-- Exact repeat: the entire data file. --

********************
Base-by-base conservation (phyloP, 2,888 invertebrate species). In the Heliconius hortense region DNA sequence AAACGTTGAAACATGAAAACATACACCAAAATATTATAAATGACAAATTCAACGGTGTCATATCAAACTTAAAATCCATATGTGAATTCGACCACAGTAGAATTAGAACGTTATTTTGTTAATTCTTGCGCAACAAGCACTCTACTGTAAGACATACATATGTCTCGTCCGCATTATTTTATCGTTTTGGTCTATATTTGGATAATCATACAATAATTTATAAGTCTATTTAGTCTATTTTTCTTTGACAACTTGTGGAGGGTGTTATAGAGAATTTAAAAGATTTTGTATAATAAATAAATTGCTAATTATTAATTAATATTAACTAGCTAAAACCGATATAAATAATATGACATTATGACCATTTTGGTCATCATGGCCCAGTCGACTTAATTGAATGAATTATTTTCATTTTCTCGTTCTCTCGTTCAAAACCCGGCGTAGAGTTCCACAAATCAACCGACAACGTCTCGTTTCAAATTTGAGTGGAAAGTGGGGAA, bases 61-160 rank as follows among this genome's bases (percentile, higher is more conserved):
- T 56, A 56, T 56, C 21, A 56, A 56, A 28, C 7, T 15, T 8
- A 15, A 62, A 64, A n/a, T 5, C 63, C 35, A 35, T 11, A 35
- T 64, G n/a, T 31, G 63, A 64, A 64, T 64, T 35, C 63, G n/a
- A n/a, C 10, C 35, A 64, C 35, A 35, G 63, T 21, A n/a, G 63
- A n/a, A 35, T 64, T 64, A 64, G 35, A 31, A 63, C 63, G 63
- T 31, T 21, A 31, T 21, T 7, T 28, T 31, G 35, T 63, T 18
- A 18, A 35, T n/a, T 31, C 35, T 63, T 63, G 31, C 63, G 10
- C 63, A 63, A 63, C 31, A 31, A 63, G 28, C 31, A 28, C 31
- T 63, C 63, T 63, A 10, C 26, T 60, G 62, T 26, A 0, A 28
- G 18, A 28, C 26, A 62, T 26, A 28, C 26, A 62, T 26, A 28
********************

Base-by-base conservation (phyloP, 2,888 invertebrate species). In the Heliconius hortense region DNA sequence AAACGTTGAAACATGAAAACATACACCAAAATATTATAAATGACAAATTCAACGGTGTCATATCAAACTTAAAATCCATATGTGAATTCGACCACAGTAGAATTAGAACGTTATTTTGTTAATTCTTGCGCAACAAGCACTCTACTGTAAGACATACATATGTCTCGTCCGCATTATTTTATCGTTTTGGTCTATATTTGGATAATCATACAATAATTTATAAGTCTATTTAGTCTATTTTTCTTTGACAACTTGTGGAGGGTGTTATAGAGAATTTAAAAGATTTTGTATAATAAATAAATTGCTAATTATTAATTAATATTAACTAGCTAAAACCGATATAAATAATATGACATTATGACCATTTTGGTCATCATGGCCCAGTCGACTTAATTGAATGAATTATTTTCATTTTCTCGTTCTCTCGTTCAAAACCCGGCGTAGAGTTCCACAAATCAACCGACAACGTCTCGTTTCAAATTTGAGTGGAAAGTGGGGAA, bases 61-160 rank as follows among this genome's bases (percentile, higher is more conserved):
- T 56, A 56, T 56, C 21, A 56, A 56, A 28, C 7, T 15, T 8
- A 15, A 62, A 64, A n/a, T 5, C 63, C 35, A 35, T 11, A 35
- T 64, G n/a, T 31, G 63, A 64, A 64, T 64, T 35, C 63, G n/a
- A n/a, C 10, C 35, A 64, C 35, A 35, G 63, T 21, A n/a, G 63
- A n/a, A 35, T 64, T 64, A 64, G 35, A 31, A 63, C 63, G 63
- T 31, T 21, A 31, T 21, T 7, T 28, T 31, G 35, T 63, T 18
- A 18, A 35, T n/a, T 31, C 35, T 63, T 63, G 31, C 63, G 10
- C 63, A 63, A 63, C 31, A 31, A 63, G 28, C 31, A 28, C 31
- T 63, C 63, T 63, A 10, C 26, T 60, G 62, T 26, A 0, A 28
- G 18, A 28, C 26, A 62, T 26, A 28, C 26, A 62, T 26, A 28